Ricky has a story - Child ruined by the draconian sex offender laws!
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Ricky and Amanda met at an Iowa teen club on a Saturday night in December of 2005. Ricky was 16 and Amanda told him she was nearly the same age. They got to talking, learned they were from the same town outside the area and hit it off. They started dating and had sex on two occasions, definitely not the right thing for kids that age to do, but not uncommon. It ended when Amanda told Ricky's mother she was only 14 and asked her not to reveal this to Ricky. Actually, she was 13.
Several months later Amanda ran away from home. At the urging of the friend she was staying with, she contacted the police and told them she was afraid to go home. The police picked her up and took her home.
Ricky was questioned by police and acknowledged that he did have sex with Amanda on two occasions but that this ended when he learned that Amanda had deceived him about her age. Ricky and his mother met with Amanda's parents to discuss the situation. Given the circumstances, Amanda's parents weren't interested in pressing charges. But the District Attorney had different ideas. On May 3 Ricky, now 17, was arrested, charged with two felony counts of third degree sexual abuse and found himself in jail.
The public defender that represented Ricky made it clear that going to trial could very well result in a 20 year prison term for the sexual abuse felonies he was charged with. Ricky was advised that if he pled guilty to one count of lewd or lascivious acts with a child, there would be a deferred judgment, he would not have to state a felony conviction on job applications and he would not have to register as a sex offender. But minutes before the plea hearing, Ricky was informed that the laws in Iowa had just changed and that the plea deal would include the requirement that he be registered as a sex offender for a period of 10 years. He wept at this devastating news but decided to take the plea deal anyway to avoid the possibility of a long prison term. A deferred judgment was issued on the charge of lewd or lascivious acts with a child and Ricky was sentenced to two years probation and was registered as a sex offender.
Ricky's family left Iowa and returned to Oklahoma where they had previously lived. Because of the three year age difference between Ricky and Amanda, Oklahoma law required that Ricky register as an aggravated lifetime sex offender. Shortly thereafter, in response to federal incentives created by the Adam Walsh Act, Oklahoma adopted a law requiring Ricky to be registered for life with tier 3 predator status, which is reserved for the most dangerous sex offenders. When the Oklahoma authorities became aware of Ricky's sex offender status, he was removed from high school. He's prohibited from being in the presence of children other than his younger brother. He can't go near schools, day care centers or parks. His brother, age 11, can't bring friends into their home. (If his brother had been a girl, Ricky would have been removed from his home.) His social life has been destroyed. He's been ostracized, taunted, harassed and videotaped by neighbors and members of his community. He flees when spoken to by girls his age. His identity has been devastated. He's lost his sense of security, his expectations for any kind of normal life and his ability to trust.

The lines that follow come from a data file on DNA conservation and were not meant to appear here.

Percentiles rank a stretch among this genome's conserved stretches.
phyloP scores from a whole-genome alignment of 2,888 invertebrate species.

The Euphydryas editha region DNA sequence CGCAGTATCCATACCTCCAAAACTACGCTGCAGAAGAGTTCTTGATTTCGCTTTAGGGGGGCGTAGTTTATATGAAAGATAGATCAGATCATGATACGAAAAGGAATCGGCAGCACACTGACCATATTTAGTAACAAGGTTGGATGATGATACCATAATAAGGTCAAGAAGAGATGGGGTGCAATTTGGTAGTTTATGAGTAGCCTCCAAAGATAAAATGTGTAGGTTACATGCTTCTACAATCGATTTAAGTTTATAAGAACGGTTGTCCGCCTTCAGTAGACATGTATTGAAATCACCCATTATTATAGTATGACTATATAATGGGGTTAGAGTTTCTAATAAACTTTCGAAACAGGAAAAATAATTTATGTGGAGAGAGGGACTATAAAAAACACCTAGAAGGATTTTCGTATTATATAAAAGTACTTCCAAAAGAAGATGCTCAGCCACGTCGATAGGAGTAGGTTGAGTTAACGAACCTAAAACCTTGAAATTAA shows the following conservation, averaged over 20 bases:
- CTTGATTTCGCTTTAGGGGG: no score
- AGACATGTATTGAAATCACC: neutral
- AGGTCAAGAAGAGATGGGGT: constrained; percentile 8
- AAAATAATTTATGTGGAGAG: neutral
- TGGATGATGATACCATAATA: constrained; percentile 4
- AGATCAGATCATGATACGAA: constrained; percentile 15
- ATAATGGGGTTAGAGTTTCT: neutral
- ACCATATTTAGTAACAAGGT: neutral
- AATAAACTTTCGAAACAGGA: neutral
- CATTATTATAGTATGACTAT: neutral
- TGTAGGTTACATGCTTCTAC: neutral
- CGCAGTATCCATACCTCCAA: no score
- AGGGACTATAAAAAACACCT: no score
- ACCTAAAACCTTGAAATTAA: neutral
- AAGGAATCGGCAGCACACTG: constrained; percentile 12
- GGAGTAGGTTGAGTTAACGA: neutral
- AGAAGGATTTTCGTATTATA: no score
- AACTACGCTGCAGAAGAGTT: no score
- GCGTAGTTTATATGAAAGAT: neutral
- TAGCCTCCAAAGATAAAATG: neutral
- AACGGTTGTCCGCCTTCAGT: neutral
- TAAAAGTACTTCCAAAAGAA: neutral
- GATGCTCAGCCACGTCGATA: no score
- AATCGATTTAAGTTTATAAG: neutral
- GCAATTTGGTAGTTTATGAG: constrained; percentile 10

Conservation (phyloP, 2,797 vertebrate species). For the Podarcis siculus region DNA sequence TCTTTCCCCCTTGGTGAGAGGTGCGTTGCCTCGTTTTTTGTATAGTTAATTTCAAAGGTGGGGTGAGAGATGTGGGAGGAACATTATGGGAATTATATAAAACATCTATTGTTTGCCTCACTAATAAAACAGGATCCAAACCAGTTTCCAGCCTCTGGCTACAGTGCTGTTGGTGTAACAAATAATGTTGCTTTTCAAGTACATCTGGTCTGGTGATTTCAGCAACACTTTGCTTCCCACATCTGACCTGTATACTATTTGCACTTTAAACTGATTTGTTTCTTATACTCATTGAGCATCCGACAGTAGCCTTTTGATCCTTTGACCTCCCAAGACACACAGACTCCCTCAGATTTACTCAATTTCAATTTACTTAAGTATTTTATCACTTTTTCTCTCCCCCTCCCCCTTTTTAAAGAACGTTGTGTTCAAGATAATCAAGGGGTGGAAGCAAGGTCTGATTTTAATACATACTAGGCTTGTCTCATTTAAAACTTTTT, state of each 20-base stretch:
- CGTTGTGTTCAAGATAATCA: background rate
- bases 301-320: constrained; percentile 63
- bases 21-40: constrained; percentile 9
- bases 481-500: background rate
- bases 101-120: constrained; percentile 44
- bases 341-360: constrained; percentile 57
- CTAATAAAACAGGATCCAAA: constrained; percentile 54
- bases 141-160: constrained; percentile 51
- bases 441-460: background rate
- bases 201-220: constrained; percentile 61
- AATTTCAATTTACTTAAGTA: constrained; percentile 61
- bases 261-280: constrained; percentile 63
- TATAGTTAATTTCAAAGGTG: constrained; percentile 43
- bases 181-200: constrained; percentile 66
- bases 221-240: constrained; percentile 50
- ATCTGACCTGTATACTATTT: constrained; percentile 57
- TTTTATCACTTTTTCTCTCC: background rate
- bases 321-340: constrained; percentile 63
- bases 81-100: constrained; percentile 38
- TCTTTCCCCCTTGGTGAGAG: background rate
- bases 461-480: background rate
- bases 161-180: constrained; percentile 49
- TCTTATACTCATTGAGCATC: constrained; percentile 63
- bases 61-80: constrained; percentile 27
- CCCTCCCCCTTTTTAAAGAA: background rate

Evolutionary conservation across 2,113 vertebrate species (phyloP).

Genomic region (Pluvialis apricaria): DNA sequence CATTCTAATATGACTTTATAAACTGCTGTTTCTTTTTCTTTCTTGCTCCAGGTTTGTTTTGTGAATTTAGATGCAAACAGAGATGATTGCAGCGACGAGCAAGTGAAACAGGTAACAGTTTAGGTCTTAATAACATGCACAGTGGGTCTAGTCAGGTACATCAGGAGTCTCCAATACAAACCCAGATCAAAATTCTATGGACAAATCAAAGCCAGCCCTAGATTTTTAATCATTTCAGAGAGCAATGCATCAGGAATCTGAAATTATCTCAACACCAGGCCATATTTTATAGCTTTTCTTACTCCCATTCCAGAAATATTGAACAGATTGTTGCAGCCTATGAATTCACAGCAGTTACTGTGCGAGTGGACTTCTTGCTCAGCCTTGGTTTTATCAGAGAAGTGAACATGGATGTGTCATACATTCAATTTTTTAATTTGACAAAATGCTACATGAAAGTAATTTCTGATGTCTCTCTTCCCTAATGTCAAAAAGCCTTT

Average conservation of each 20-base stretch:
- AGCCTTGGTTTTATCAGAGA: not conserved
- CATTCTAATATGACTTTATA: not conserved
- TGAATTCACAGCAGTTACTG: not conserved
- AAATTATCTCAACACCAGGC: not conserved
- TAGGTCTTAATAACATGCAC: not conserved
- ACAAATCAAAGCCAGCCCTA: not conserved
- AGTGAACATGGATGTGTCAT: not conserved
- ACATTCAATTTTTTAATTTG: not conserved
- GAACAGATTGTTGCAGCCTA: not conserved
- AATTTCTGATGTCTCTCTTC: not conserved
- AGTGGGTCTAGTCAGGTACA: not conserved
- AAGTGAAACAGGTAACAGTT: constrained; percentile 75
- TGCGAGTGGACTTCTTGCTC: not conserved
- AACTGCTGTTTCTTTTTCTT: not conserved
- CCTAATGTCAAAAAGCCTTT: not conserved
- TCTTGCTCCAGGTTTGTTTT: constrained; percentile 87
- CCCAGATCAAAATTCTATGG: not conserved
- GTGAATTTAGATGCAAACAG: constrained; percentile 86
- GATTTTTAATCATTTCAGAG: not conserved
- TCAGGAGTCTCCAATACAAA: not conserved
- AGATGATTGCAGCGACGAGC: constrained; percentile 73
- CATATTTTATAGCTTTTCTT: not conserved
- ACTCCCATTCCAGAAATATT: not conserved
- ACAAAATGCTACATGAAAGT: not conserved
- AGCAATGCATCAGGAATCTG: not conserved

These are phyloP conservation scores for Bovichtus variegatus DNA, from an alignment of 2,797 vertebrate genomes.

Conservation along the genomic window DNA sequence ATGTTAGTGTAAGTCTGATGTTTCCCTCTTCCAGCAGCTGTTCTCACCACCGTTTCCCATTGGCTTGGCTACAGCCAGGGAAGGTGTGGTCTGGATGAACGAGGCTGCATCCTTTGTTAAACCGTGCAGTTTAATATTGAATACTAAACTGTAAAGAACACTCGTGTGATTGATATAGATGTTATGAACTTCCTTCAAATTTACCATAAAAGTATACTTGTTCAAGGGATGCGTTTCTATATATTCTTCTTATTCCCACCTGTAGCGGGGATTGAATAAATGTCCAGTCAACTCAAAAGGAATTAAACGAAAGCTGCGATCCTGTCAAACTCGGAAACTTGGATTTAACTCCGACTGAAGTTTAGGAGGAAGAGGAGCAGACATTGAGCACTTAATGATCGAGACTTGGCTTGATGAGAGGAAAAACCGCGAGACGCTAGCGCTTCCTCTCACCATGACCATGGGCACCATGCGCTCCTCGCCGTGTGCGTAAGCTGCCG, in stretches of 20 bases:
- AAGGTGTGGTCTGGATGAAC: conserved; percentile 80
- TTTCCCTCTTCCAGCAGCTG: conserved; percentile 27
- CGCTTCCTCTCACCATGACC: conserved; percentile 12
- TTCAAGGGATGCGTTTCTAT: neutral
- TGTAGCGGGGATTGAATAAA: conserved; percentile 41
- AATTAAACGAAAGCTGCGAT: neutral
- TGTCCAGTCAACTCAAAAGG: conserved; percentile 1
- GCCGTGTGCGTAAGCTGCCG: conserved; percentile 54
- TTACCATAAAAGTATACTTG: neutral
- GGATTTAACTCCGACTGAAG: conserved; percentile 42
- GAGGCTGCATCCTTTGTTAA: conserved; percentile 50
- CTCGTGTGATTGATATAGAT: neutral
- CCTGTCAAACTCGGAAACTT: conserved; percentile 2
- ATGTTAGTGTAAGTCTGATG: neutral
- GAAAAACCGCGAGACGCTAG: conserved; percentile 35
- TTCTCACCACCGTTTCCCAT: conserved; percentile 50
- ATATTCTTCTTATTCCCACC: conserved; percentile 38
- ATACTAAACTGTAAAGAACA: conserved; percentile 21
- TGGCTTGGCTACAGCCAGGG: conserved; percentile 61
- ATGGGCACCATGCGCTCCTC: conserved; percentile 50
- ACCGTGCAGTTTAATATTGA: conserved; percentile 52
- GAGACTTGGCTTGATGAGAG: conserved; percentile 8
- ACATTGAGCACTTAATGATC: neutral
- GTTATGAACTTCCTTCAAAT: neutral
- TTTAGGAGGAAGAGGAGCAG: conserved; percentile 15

Prior to this tragic series of events, Ricky had planned to join the Navy and ultimately to pursue a career in law enforcement. With the assistance of an Oklahoma legislator, he was given the opportunity to earn his GED. His life now consists of studying online at home for a college degree and caring for his mother who has recently lost all of her vision. Despite the obvious obstacles, Ricky now hopes to someday become an Attorney.
Lawmakers have taken a "get tough" stand on sex offenses. The resulting polices have had serious unintended consequences. We as a society feel very strongly about protecting our children from sexual predators, and we should. But when this public zeal crates political incentives to enact policies that create the kind of tragedy we see in Ricky's life, we are reminded that popular outrage is not a reasonable foundation for sound and effective legislation. We as citizens of this nation must look more deeply at the complete set of implications that go along with legislation, considering not only the strength and toughness of the laws we adopt, but the justice that will or will not result when these laws are applied to the real situations that occur in our society. Society pays a price when we recklessly overreach in creating tough laws on hot button issues. Most of us pay none of it, but bask in the sense of security it brings. The price is paid by a small minority, in denominations of human lives. There isn't a single politician who's worried about losing the votes of people like Ricky and his family. When the broader community fails to rise up against such injustices, we ensure that they will persist. In this democracy it is we, the people, who are ultimately accountable.
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